The lawsuit filed recently against Navient, the biggest student loan servicer in the United States, resignation with quite a bit of student loan borrowers who say they have experienced similar treatment such as surprise late fees, confusion, lost paperwork, processing delay, and misapplied payments.
Here are some actionable steps you can take to protect your interests and manage your student loans.
Actionable Step 1: Understanding all your student loan options
Student loan servicer basic goal is to help understand all your available options in regards to your student loans. It is not wise to rely solely on your student loan servicer to supply you with all of the facts. Do the research and invest time into forming your own educated opinion first. Student loan servicer’s are also known of steering student borrowers down the short term option when there are better long term solutions.
Solve Student Debt Line can help you understand more about these various options:
- Federal Student Loan Consolidation
- Student Loan Refinancing
- Student Loan Forgiveness
- Income Driven Repayment
Actionable Step 2: Always communicate in writing
It’s not unusual to call your student loan servicer to process a request only to find out later on down the road that nothing was done. Not only does this cause frustration but it’s also very difficult to dispute. Although it’s confident to call your loan servicer, make sure to have a paper trail. Always save documents and request for safe keeping until student loan has been paid off.
Actionable Step 3: Sign up for auto-payment
Aside from assuming that your monthly student loan payment is processed, enrolling into automatic payments with your student loan servicer is a must-do. In most cases, you may be eligible for a .25% interest rate deduction when enrolling into auto-pay. The preferred method is to enroll into auto payments directly through your student loan servicer, you also have the option of enrolling directly through your bank.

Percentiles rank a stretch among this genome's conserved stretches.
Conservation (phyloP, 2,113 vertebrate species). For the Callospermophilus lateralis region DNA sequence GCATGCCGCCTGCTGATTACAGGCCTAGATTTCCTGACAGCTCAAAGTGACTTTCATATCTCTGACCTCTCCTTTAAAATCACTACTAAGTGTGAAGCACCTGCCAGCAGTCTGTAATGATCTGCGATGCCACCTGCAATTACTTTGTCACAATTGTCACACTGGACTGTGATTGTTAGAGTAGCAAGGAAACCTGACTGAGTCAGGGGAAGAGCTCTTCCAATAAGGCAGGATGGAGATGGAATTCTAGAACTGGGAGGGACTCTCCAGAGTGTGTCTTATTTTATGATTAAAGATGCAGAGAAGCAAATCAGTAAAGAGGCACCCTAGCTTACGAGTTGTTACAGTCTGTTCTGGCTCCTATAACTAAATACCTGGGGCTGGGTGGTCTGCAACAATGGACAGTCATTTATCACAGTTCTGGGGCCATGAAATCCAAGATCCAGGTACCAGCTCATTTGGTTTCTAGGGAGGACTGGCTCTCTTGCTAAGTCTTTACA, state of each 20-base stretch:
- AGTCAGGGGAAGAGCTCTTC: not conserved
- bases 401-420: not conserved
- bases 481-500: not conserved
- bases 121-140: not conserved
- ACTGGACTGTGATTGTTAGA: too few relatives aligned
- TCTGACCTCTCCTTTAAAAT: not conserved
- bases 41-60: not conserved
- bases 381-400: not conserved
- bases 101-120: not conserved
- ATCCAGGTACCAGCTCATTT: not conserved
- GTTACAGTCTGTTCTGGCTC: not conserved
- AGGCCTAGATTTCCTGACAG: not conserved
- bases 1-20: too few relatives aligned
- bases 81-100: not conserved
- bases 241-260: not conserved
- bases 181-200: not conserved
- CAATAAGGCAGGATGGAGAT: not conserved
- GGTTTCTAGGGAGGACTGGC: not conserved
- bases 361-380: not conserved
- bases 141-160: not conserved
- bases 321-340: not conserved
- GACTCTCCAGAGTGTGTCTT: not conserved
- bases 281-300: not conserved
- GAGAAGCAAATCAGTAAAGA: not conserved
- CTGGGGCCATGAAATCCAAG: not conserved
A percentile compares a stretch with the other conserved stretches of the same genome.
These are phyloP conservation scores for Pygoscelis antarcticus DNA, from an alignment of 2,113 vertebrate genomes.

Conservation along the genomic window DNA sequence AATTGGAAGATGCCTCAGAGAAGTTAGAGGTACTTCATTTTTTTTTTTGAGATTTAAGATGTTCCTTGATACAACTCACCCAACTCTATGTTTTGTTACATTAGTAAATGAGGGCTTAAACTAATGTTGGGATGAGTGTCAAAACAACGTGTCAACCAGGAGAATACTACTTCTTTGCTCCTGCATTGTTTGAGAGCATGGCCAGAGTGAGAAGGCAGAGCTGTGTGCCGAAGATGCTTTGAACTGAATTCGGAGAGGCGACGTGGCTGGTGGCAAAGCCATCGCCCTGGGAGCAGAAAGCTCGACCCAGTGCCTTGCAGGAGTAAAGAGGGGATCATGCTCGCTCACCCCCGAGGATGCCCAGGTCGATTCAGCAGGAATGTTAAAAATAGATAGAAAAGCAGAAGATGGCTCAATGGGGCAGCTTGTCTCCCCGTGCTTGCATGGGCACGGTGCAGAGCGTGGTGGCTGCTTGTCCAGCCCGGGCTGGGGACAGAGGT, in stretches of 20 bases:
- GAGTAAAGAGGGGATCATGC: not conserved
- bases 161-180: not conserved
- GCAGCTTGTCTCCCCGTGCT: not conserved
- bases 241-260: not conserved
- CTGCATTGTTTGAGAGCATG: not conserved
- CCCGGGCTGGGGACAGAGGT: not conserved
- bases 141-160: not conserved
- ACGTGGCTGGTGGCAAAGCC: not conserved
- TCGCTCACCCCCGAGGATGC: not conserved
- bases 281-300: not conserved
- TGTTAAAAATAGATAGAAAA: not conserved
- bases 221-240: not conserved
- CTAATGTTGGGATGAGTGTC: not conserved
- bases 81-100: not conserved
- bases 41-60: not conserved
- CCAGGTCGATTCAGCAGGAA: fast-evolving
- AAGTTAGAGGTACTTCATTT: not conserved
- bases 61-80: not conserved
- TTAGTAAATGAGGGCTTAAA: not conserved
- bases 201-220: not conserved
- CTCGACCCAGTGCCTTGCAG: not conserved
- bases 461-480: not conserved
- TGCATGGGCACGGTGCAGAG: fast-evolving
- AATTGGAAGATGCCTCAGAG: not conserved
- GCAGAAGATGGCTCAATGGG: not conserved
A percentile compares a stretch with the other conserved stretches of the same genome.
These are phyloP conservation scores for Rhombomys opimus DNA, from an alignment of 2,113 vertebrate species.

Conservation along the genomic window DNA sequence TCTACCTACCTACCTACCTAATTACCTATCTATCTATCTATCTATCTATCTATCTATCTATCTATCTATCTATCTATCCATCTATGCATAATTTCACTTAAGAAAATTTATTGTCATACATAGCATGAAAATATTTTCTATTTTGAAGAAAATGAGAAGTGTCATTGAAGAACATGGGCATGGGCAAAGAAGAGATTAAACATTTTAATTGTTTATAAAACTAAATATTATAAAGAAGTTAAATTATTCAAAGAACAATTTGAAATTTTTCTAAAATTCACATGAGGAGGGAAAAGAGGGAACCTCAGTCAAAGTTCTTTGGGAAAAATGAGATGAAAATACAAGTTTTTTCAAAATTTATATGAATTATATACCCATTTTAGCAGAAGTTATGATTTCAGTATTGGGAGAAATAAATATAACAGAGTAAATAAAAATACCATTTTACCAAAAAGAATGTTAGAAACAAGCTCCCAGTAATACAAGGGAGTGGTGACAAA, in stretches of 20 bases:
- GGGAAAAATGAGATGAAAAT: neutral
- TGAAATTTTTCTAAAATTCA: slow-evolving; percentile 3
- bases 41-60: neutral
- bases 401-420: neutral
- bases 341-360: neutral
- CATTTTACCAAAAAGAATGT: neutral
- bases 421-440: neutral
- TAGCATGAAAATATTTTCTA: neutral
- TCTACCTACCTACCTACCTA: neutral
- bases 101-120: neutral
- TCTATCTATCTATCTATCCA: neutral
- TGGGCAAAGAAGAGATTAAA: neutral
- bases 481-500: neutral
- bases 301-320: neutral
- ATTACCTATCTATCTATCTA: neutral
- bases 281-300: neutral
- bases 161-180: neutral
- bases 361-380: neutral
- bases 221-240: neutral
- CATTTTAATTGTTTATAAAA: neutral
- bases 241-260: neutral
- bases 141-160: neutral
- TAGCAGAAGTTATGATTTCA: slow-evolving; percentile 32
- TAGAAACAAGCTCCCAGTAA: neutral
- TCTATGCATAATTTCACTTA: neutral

Actionable Step 4: Contact US Dept. of Education
If you feel that you have been unfairly treated by your student loan servicer or would just like to file a formal compliant in regards to your student loans (e.g. Direct Loans, Stanford, Parent PLUS), you can contact the Department of Education through the Office of Federal Student Aid. Expect to hear from the Department of Education within 15 days and a resolution 45 days following that.
Actionable Step 5: Consumer Financial Protection Bureau
The CFPB is in charge of the supervision of financial services companies and enforcing federal consumer financial laws. You should contact CFPB when filing formal complaints in regards to private or federal student loan servicer’s. After submitting a complaint to the CFPB, the CFPB will forward it to the lender which would have 15 days to reply. Once you receive the response you will have 60 days to respond with resolution feedback.
Actionable Step 6: Monitor Credit Score
It is of the most importance that you monitor your credit score and credit report for errors. Your ability to manage outstanding debt and make timely payment, as a student loan borrower, is a direct impact on your credit score. There are 3 major credit bureaus: Equifax, Experian, and Transunion.
You can request a copy of your credit report from each lender or check:
If you are interested in accessing your credit score on an on-going basis I recommend that you use Creditkarma.com, its free and easy to use.
Student loan servicer’s are known to make several mistakes throughout the life of your student loans, expect it! Monitor your credit score to ensure your payments are accurately reflecting to credit bureaus. It shouldn’t be your responsibility to check someone else work but unfortunately it is necessary. This is the easiest method to monitor student loan activity and lower stress by ensuring accuracy through credit reports.